From the House of Mirth is a dance/opera inspired by Edith Wharton’s 1905 novel, a true hybrid, where neither the dance nor the opera is intended to dominate. Heroine Lily Bart’s tragic story is told by four male singers and four female dancers, complemented by five chamber musicians playing violin, cello, harp, harmonium and piano. The four opera singers also participate in the lean and precise choreography – a rare occurrence. The show, which had its avant première at Peterborough’s Market Hall, was presented by Public Energy and created for Coleman Lemieux & Compagnie, with whom director and choreographer James Kudelka has had a long-standing relationship.
As we enter, the cast and musicians are already onstage, arranged around the minimal, yet highly effective, set: a gazebo-like framework suggesting the outdoors at Bellomont, the Long Island estate of Judy and Gus Trenor in the novel. A chandelier hanging from its centre alludes to interior spaces, including the gaming tables that figure prominently in the plot. Lily Bart (danced by Laurence Lemieux) must keep up appearances by gambling at bridge, a pastime she can ill afford.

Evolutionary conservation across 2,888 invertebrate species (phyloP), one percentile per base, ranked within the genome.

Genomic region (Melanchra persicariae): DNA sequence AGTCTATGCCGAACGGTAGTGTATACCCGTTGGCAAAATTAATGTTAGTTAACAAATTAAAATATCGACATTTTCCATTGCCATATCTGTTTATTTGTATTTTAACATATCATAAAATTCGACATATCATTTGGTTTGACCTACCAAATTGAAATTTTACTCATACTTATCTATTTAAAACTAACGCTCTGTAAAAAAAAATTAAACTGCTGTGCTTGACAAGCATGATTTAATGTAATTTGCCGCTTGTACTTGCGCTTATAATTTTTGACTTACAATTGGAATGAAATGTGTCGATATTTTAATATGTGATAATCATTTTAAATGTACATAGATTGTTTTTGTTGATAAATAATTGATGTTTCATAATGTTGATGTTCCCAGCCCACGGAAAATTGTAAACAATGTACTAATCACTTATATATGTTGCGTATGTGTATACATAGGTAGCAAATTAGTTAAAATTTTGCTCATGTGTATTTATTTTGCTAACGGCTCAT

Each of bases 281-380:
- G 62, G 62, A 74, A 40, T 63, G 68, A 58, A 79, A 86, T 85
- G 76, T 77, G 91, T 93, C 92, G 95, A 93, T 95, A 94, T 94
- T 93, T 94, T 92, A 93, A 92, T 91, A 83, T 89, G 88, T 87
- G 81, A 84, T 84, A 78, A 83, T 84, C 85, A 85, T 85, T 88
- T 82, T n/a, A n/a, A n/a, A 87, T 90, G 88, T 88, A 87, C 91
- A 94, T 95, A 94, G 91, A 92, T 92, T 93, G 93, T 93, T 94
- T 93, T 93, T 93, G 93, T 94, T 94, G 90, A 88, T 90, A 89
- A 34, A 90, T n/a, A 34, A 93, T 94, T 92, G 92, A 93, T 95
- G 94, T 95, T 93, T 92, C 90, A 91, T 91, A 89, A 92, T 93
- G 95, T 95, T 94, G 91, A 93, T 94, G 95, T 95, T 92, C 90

In the song Bridge, baritone Alex Dobson as Rosedale sings:
When they call you for cards you must play
Put your diamonds on the table
Hit the bitches with a club Losing will still pay your way
Though your bank account’s unstable
And the wolf is at the door